Twitter co-founder Biz Stone said Tuesday that he is rejoining the company six years after he left, becoming the second creator to return to help revive the struggling social-media service.
Stone said in a post on Medium that he is not replacing another executive or filling a vacancy but that his new role will be focused on company culture. He was invited back to Twitter by chief executive Jack Dorsey, another co-founder, who returned in 2015 after also stepping away for years.
“It’s important that everyone understands the whole story of Twitter and each of our roles in that story,” Stone said. “I’ll shape the experience internally so it’s also felt outside the company.” Stone left Twitter in 2011.
Stone’s presence could help boost morale at Twitter after several years of management turmoil and multiple rounds of job cuts. The San Francisco-based company has been fighting to reverse a slowdown in revenue growth and jump-start stagnant user numbers, and in September considered selling itself.
— Bloomberg News
Former Massey Energy chief executive Don Blankenship asked President Trump on Tuesday to resist attempts in Congress to enhance criminal penalties for coal executives who violate mine safety and health standards.
Blankenship, recently freed from federal prison, also asked Trump in a letter to reexamine a federal investigation into the nation’s worst coal mining disaster in four decades.
Blankenship served a year in prison after being convicted of conspiring to violate federal mine safety standards at Massey’s Upper Big Branch mine in southern West Virginia, where 29 workers died in a 2010 blast.
Sen. Joe Manchin III (D-W.Va.) and others have tried without success to pass laws to stiffen penalties on mine safety crimes.
Mine safety will greatly improve if technology-related legislation is passed to “allow America’s coal miners to mine coal at less risk to themselves,” Blankenship said in his letter.
The White House said in a statement that Trump is “committed to his promise to the American people to rid government of wasteful regulations.”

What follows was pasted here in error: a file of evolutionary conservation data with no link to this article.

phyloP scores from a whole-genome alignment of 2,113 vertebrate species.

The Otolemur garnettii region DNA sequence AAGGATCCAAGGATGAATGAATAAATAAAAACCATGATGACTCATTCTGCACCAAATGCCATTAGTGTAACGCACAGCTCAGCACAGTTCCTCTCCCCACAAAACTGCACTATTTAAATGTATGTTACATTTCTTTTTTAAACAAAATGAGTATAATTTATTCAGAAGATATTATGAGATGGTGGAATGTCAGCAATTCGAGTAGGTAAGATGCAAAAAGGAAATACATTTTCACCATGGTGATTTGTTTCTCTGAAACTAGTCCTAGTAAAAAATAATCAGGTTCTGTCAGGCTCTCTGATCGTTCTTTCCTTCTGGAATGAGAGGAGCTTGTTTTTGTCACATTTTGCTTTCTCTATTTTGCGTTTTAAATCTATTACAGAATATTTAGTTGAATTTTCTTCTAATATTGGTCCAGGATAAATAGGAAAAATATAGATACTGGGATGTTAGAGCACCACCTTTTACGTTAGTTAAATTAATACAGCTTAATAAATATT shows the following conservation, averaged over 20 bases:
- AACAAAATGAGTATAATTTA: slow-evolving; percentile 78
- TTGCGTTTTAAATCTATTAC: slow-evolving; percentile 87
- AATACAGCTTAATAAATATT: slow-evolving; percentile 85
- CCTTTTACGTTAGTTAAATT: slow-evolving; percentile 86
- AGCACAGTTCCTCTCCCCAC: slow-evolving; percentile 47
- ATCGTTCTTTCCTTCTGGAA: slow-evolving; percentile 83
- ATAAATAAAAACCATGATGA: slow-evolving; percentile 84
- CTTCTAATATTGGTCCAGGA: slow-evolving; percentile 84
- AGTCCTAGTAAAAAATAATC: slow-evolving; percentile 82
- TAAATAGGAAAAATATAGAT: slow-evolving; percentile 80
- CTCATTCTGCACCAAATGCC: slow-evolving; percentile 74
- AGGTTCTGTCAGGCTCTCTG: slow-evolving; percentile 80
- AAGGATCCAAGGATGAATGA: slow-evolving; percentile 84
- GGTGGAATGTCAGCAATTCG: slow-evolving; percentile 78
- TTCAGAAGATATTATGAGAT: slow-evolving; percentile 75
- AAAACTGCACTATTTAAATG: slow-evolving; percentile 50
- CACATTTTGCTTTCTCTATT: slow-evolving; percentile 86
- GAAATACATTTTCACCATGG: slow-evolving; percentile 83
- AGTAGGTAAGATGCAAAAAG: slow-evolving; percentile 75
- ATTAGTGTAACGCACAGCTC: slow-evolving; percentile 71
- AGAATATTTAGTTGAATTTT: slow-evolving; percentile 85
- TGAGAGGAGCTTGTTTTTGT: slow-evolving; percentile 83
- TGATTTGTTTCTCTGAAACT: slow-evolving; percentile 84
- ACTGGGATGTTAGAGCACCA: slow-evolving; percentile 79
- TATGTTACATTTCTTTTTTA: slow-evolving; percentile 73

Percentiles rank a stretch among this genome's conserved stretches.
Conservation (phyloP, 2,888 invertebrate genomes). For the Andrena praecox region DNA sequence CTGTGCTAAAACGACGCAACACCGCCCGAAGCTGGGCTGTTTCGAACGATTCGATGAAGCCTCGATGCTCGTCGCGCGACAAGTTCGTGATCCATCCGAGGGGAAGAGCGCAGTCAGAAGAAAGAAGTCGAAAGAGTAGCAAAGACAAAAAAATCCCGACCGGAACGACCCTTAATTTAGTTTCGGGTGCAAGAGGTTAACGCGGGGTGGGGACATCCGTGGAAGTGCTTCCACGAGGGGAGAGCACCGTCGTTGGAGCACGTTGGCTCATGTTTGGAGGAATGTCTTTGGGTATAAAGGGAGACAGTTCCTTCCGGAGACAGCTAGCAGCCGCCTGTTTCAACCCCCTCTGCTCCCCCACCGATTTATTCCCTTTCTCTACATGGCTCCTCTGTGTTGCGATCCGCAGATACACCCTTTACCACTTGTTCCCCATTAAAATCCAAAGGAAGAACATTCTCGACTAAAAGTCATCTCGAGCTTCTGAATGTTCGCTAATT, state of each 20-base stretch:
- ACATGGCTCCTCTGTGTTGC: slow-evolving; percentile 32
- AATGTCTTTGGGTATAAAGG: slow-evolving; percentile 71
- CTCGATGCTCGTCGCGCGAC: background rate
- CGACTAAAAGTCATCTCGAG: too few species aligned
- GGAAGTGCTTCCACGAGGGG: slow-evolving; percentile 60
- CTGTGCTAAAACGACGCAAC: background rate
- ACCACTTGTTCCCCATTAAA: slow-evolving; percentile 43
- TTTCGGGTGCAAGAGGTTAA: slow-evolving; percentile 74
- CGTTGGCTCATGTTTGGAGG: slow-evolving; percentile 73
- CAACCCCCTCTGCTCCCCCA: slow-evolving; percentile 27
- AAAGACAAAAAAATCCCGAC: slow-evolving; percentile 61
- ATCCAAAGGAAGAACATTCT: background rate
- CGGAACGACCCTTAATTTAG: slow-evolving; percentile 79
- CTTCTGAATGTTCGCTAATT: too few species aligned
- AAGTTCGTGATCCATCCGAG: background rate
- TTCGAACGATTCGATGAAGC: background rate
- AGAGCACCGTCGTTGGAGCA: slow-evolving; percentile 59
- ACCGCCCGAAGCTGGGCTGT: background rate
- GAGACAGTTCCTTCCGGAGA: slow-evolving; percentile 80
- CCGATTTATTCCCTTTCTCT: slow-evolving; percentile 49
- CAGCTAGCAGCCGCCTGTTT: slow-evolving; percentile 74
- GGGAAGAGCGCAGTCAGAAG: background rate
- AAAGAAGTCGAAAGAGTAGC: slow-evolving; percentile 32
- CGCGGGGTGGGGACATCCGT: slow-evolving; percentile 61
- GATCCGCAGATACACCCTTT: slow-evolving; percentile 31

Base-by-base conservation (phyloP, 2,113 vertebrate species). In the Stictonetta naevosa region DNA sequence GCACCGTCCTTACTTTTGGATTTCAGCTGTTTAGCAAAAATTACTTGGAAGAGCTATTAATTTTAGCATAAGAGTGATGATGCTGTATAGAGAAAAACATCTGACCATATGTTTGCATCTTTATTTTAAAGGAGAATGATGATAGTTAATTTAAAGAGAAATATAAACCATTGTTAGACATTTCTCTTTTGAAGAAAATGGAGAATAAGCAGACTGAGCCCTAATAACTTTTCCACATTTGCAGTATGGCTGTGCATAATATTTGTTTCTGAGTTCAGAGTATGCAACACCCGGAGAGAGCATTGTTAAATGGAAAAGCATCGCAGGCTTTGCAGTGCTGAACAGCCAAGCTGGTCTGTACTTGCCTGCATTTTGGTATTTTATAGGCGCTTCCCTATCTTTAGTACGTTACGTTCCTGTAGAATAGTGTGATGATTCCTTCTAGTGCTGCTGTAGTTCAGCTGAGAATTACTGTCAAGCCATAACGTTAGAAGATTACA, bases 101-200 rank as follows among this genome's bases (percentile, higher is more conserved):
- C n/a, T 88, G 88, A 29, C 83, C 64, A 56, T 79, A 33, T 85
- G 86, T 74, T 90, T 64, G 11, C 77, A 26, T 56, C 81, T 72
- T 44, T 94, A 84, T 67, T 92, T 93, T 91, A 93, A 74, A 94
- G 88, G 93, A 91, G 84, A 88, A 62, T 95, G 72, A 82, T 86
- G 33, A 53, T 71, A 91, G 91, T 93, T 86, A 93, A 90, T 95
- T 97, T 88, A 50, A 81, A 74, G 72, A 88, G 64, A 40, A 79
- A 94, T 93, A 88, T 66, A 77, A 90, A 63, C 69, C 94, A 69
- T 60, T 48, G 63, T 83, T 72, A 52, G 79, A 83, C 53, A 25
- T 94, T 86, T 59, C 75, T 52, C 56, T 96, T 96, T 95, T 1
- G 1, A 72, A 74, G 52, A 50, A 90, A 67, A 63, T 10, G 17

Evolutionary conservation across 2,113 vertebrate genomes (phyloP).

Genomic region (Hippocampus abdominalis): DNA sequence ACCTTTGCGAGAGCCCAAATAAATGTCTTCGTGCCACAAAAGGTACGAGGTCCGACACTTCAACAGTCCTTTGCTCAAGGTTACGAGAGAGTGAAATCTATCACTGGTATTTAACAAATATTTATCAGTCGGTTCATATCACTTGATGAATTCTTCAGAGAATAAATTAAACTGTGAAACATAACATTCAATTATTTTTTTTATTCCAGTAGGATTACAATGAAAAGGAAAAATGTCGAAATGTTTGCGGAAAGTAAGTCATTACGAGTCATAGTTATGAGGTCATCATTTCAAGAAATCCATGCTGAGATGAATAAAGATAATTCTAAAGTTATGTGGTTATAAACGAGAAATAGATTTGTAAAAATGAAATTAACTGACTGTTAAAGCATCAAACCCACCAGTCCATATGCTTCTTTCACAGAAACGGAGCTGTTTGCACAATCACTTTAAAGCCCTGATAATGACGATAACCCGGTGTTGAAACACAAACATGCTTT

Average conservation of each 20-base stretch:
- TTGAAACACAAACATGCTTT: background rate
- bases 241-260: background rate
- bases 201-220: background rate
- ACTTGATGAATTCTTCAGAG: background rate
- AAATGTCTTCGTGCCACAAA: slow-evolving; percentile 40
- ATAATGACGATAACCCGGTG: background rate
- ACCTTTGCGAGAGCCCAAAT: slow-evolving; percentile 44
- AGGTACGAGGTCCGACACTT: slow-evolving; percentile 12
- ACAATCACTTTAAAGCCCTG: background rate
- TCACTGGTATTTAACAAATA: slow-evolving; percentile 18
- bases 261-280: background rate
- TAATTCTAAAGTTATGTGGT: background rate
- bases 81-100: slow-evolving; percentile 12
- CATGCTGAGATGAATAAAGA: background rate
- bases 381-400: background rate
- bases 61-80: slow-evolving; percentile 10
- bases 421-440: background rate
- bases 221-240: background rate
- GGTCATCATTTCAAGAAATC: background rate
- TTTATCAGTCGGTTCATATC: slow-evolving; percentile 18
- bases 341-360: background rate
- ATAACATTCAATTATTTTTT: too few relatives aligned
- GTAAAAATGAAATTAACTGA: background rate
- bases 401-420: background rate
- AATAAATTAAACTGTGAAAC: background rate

— Associated Press
The United Nations predicts that the global economy will expand in the next two years, spurred by stronger growth and a modest recovery in trade and investment. The U.N. on Tuesday forecast global economic growth of 2.7 percent this year and 2.9 percent in 2018, compared with a revised figure of 2.3 percent in 2016. For the United States, the U.N. forecast economic growth of 2.1 percent in both 2017 and 2018, compared with 1.6 percent in 2016. But it forecast negligible per capita growth in central, southern and west Africa, as well as in South America in 2017-2018.
Construction of new homes fell for a second straight month in April, pushing activity to the lowest point in five months. Housing starts fell 2.6 percent in April to a seasonally adjusted annual rate of 1.17 million units, the Commerce Department reported Tuesday. That followed a 6.6 percent decline in March. The weakness was led by a big drop in construction of apartments, a volatile sector. Applications for building permits, an indicator of future activity, fell 2.5 percent in April. Construction of single-family homes edged up a slight 0.4 percent last month. Construction of multifamily units dropped a sharp 9.2 percent.
Facebook will refund some advertisers after finding a bug that wrongly attributed video carousel ad clicks as clicks to the advertisers’ websites. When users tried to expand and watch the video carousel on the mobile Web browser, the bug inadvertently directed the click to the advertiser’s website, leading to incorrect billing, Facebook said in a blog post Tuesday. The company said it had fixed the bug, which was not found on the desktop version or the mobile app.
Delta Air Lines scored the best for on-time flights in March, the U.S. Transportation Department reported Tuesday. The report said 79.9 percent of flights on the 12 largest airlines arrived on time, down from 81.5 percent in March 2016. Delta had an 86.9 percent on-time rate, followed by Hawaiian, United and American. Only 65.5 percent of Virgin America flights arrived on time. Airlines canceled 1.8 percent of domestic flights, up from 1 percent a year earlier. Consumer complaints filed with the government fell by nearly one-third, with Spirit having the highest complaint rate.
— From news reports